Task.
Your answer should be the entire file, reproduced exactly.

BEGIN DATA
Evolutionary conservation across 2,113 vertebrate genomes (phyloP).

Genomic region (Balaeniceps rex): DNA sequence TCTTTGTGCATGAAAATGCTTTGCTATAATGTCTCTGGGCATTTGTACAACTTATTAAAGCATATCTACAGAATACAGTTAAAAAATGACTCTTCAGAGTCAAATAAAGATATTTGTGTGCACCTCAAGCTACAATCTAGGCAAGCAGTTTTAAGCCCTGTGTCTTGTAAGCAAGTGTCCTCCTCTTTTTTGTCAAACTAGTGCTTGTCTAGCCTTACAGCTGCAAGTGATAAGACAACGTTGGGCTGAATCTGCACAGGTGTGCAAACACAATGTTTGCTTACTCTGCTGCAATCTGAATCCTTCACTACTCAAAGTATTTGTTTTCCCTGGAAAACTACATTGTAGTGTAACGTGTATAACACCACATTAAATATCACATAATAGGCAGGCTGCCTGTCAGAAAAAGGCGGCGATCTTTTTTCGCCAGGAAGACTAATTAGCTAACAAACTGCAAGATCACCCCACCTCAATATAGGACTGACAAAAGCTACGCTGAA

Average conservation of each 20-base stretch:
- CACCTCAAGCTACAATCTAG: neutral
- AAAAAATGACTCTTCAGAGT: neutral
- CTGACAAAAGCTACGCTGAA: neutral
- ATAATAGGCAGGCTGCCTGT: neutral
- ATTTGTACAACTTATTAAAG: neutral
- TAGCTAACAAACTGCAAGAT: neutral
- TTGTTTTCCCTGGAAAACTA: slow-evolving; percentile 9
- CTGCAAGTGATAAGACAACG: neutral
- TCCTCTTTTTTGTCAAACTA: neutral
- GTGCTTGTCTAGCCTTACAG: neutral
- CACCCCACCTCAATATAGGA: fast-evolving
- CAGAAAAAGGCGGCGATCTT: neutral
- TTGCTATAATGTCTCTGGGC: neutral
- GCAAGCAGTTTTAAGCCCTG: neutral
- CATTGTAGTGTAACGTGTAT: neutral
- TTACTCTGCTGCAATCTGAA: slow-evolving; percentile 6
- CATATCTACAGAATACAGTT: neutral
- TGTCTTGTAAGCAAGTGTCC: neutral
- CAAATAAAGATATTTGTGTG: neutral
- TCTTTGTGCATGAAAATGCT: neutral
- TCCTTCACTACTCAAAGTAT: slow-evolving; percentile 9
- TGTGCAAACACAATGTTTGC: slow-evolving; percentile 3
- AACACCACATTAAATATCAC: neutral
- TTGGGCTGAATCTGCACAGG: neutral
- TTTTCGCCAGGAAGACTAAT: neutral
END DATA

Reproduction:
Evolutionary conservation across 2,113 vertebrate genomes (phyloP).

Genomic region (Balaeniceps rex): DNA sequence TCTTTGTGCATGAAAATGCTTTGCTATAATGTCTCTGGGCATTTGTACAACTTATTAAAGCATATCTACAGAATACAGTTAAAAAATGACTCTTCAGAGTCAAATAAAGATATTTGTGTGCACCTCAAGCTACAATCTAGGCAAGCAGTTTTAAGCCCTGTGTCTTGTAAGCAAGTGTCCTCCTCTTTTTTGTCAAACTAGTGCTTGTCTAGCCTTACAGCTGCAAGTGATAAGACAACGTTGGGCTGAATCTGCACAGGTGTGCAAACACAATGTTTGCTTACTCTGCTGCAATCTGAATCCTTCACTACTCAAAGTATTTGTTTTCCCTGGAAAACTACATTGTAGTGTAACGTGTATAACACCACATTAAATATCACATAATAGGCAGGCTGCCTGTCAGAAAAAGGCGGCGATCTTTTTTCGCCAGGAAGACTAATTAGCTAACAAACTGCAAGATCACCCCACCTCAATATAGGACTGACAAAAGCTACGCTGAA

Average conservation of each 20-base stretch:
- CACCTCAAGCTACAATCTAG: neutral
- AAAAAATGACTCTTCAGAGT: neutral
- CTGACAAAAGCTACGCTGAA: neutral
- ATAATAGGCAGGCTGCCTGT: neutral
- ATTTGTACAACTTATTAAAG: neutral
- TAGCTAACAAACTGCAAGAT: neutral
- TTGTTTTCCCTGGAAAACTA: slow-evolving; percentile 9
- CTGCAAGTGATAAGACAACG: neutral
- TCCTCTTTTTTGTCAAACTA: neutral
- GTGCTTGTCTAGCCTTACAG: neutral
- CACCCCACCTCAATATAGGA: fast-evolving
- CAGAAAAAGGCGGCGATCTT: neutral
- TTGCTATAATGTCTCTGGGC: neutral
- GCAAGCAGTTTTAAGCCCTG: neutral
- CATTGTAGTGTAACGTGTAT: neutral
- TTACTCTGCTGCAATCTGAA: slow-evolving; percentile 6
- CATATCTACAGAATACAGTT: neutral
- TGTCTTGTAAGCAAGTGTCC: neutral
- CAAATAAAGATATTTGTGTG: neutral
- TCTTTGTGCATGAAAATGCT: neutral
- TCCTTCACTACTCAAAGTAT: slow-evolving; percentile 9
- TGTGCAAACACAATGTTTGC: slow-evolving; percentile 3
- AACACCACATTAAATATCAC: neutral
- TTGGGCTGAATCTGCACAGG: neutral
- TTTTCGCCAGGAAGACTAAT: neutral